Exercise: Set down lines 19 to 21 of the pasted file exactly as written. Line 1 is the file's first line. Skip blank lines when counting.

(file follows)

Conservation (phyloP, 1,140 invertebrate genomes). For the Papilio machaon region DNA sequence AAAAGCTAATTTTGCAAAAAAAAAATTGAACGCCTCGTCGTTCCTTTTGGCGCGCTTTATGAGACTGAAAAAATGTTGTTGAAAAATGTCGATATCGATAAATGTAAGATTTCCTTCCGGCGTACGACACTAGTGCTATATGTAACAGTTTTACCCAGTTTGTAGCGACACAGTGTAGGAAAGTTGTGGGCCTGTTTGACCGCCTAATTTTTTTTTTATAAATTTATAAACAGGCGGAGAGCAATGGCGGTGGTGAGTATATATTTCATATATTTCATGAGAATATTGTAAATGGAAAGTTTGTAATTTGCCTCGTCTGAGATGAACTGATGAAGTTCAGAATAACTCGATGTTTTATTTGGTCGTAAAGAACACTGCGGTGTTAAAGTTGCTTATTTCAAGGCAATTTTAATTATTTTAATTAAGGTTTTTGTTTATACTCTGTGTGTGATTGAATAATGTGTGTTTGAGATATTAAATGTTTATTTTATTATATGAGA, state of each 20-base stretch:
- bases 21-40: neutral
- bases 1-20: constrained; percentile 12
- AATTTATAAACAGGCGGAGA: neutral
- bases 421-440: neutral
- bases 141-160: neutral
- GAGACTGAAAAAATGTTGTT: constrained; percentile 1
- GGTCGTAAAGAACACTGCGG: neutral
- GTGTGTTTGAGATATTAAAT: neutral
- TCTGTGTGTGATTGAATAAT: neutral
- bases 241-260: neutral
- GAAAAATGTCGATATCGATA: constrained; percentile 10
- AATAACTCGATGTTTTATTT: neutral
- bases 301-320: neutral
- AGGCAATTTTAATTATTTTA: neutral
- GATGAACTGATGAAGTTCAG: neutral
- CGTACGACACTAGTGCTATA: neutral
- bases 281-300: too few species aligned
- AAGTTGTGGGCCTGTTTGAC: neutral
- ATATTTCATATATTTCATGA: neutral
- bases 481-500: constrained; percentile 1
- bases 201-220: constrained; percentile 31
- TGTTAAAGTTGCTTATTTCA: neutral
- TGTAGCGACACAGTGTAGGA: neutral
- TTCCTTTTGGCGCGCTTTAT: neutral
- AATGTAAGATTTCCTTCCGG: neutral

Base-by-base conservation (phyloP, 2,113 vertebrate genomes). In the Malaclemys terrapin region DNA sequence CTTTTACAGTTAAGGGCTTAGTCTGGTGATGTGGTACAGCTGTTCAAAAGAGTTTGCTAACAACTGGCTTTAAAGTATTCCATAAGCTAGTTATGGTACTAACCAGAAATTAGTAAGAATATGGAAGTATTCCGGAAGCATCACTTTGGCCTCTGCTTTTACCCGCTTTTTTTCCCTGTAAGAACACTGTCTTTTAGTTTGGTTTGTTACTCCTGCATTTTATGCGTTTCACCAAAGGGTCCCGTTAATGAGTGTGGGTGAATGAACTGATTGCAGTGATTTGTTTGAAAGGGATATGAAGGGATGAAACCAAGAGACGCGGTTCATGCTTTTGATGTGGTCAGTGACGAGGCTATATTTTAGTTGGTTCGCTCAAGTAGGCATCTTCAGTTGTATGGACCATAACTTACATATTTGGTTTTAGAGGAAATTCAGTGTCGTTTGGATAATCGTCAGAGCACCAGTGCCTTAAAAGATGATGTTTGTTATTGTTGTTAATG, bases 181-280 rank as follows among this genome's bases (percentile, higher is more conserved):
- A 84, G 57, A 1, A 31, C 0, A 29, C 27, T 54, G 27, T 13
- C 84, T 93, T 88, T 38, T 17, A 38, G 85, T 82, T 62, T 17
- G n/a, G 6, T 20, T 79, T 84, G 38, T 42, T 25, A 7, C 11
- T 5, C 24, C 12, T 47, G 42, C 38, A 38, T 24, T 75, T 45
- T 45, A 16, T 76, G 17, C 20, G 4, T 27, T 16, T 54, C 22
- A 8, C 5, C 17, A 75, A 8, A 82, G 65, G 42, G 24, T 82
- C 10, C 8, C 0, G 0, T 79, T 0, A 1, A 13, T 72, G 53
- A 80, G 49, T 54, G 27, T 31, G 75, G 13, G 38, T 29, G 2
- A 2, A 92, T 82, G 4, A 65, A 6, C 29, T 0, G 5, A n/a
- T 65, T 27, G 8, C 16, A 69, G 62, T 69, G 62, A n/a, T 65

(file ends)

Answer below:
- AAGTTGTGGGCCTGTTTGAC: neutral
- ATATTTCATATATTTCATGA: neutral
- bases 481-500: constrained; percentile 1